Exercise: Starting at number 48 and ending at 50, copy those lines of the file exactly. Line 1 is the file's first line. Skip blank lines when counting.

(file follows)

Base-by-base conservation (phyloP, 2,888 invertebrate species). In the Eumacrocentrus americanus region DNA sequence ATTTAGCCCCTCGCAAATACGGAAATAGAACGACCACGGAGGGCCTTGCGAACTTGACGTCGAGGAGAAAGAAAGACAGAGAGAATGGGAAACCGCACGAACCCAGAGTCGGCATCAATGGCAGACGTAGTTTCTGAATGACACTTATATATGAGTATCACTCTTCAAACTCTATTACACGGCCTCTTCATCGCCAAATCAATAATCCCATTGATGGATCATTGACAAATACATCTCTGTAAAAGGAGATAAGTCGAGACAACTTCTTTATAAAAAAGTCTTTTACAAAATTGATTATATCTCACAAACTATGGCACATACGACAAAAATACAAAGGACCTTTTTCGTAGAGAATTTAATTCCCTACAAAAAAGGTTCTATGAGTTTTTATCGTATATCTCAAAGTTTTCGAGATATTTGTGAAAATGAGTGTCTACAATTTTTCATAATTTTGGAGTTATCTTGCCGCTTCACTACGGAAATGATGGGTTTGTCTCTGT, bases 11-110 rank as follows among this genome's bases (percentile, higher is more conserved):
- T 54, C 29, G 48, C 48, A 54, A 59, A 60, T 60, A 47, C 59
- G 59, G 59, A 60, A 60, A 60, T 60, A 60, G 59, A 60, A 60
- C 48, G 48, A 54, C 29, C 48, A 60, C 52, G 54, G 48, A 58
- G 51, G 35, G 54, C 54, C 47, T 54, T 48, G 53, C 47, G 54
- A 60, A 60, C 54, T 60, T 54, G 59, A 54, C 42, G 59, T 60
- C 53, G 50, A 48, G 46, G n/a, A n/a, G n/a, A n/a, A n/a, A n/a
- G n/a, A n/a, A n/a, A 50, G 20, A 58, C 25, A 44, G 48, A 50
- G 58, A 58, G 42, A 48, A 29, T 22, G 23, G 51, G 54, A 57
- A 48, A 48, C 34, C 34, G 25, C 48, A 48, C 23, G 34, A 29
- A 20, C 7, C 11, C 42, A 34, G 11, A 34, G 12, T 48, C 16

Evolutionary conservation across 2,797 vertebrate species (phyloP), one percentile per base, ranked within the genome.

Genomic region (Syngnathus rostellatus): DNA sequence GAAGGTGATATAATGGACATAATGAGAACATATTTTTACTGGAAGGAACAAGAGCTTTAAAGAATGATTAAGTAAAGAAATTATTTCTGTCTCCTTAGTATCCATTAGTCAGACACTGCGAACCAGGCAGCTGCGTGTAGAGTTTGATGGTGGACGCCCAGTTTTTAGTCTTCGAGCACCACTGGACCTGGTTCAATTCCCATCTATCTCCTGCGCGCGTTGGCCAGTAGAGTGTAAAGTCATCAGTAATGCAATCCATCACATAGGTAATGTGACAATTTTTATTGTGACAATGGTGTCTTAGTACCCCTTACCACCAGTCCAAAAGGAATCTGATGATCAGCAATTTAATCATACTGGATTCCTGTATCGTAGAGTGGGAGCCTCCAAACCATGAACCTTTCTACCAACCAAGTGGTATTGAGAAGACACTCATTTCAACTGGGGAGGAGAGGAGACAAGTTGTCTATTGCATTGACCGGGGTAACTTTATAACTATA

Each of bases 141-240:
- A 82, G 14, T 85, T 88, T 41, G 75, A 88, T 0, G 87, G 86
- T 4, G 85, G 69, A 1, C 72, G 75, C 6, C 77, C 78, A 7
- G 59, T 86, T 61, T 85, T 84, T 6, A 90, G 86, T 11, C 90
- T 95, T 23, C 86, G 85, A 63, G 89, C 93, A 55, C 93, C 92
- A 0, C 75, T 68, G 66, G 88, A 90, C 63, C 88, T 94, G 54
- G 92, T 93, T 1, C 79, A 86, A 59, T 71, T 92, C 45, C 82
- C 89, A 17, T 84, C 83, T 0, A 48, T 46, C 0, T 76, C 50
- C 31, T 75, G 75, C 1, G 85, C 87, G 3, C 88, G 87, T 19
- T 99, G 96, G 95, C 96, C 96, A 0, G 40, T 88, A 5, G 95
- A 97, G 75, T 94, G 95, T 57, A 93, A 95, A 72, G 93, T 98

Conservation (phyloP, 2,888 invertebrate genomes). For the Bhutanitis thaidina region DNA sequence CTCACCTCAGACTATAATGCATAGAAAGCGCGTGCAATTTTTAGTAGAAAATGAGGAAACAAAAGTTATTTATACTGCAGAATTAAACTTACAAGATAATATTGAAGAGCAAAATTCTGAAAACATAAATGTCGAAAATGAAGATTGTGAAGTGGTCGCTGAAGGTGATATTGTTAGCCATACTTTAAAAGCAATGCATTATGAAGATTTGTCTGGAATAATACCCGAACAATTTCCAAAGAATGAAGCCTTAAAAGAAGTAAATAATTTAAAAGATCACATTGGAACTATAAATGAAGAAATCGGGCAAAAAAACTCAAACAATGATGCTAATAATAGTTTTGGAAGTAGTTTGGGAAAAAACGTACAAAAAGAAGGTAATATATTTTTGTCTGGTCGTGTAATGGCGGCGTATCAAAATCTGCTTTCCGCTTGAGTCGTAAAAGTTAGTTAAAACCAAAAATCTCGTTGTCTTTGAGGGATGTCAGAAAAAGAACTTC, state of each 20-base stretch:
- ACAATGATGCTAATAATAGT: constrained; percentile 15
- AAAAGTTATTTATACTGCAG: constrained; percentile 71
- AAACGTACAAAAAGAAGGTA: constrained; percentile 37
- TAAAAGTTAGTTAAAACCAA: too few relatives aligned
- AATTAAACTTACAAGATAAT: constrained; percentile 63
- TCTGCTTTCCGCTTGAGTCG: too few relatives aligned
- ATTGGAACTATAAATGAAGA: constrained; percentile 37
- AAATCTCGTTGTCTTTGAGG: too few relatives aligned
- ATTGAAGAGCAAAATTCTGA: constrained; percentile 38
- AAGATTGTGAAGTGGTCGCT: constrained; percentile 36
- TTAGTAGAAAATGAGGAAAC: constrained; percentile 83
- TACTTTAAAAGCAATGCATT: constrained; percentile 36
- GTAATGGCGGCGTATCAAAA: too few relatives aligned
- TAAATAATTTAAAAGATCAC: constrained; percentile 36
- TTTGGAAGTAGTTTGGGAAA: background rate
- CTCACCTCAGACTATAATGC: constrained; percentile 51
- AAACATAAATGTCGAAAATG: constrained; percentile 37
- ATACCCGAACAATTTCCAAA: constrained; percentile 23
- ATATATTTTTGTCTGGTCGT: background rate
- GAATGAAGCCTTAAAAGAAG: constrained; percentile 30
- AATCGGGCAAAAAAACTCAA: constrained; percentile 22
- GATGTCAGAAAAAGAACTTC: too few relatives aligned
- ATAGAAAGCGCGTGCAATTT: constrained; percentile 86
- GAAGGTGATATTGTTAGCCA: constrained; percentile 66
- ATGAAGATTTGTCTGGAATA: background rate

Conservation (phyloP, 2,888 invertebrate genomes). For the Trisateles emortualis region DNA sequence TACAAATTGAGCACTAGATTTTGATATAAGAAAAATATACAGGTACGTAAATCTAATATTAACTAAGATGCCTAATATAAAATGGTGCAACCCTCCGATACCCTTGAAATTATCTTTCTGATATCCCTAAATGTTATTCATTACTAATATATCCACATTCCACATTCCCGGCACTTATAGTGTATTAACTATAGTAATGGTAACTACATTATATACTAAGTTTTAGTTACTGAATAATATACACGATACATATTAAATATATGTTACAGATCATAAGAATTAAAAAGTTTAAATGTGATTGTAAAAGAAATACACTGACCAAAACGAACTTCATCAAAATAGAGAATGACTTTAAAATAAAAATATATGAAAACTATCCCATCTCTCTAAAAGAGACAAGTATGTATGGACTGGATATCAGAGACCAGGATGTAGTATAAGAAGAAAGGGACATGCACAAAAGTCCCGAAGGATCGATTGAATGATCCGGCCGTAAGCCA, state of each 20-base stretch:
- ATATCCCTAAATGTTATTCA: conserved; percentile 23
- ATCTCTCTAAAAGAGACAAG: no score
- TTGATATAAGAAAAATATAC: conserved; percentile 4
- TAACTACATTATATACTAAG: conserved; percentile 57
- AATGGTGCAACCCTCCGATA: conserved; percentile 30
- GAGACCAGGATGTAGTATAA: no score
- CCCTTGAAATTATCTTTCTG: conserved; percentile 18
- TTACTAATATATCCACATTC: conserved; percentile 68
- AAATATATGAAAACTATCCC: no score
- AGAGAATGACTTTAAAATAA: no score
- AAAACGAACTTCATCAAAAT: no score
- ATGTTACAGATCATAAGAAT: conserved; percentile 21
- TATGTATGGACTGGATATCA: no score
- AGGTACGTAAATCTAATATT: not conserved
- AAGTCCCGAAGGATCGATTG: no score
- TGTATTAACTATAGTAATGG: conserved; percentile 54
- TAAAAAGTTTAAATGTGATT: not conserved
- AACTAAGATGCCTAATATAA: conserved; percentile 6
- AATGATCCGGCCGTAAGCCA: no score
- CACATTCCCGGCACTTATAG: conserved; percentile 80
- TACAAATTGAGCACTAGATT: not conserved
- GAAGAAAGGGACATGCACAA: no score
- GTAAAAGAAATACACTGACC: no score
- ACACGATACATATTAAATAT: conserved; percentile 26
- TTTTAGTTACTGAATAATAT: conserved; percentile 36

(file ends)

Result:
- ATAGAAAGCGCGTGCAATTT: constrained; percentile 86
- GAAGGTGATATTGTTAGCCA: constrained; percentile 66
- ATGAAGATTTGTCTGGAATA: background rate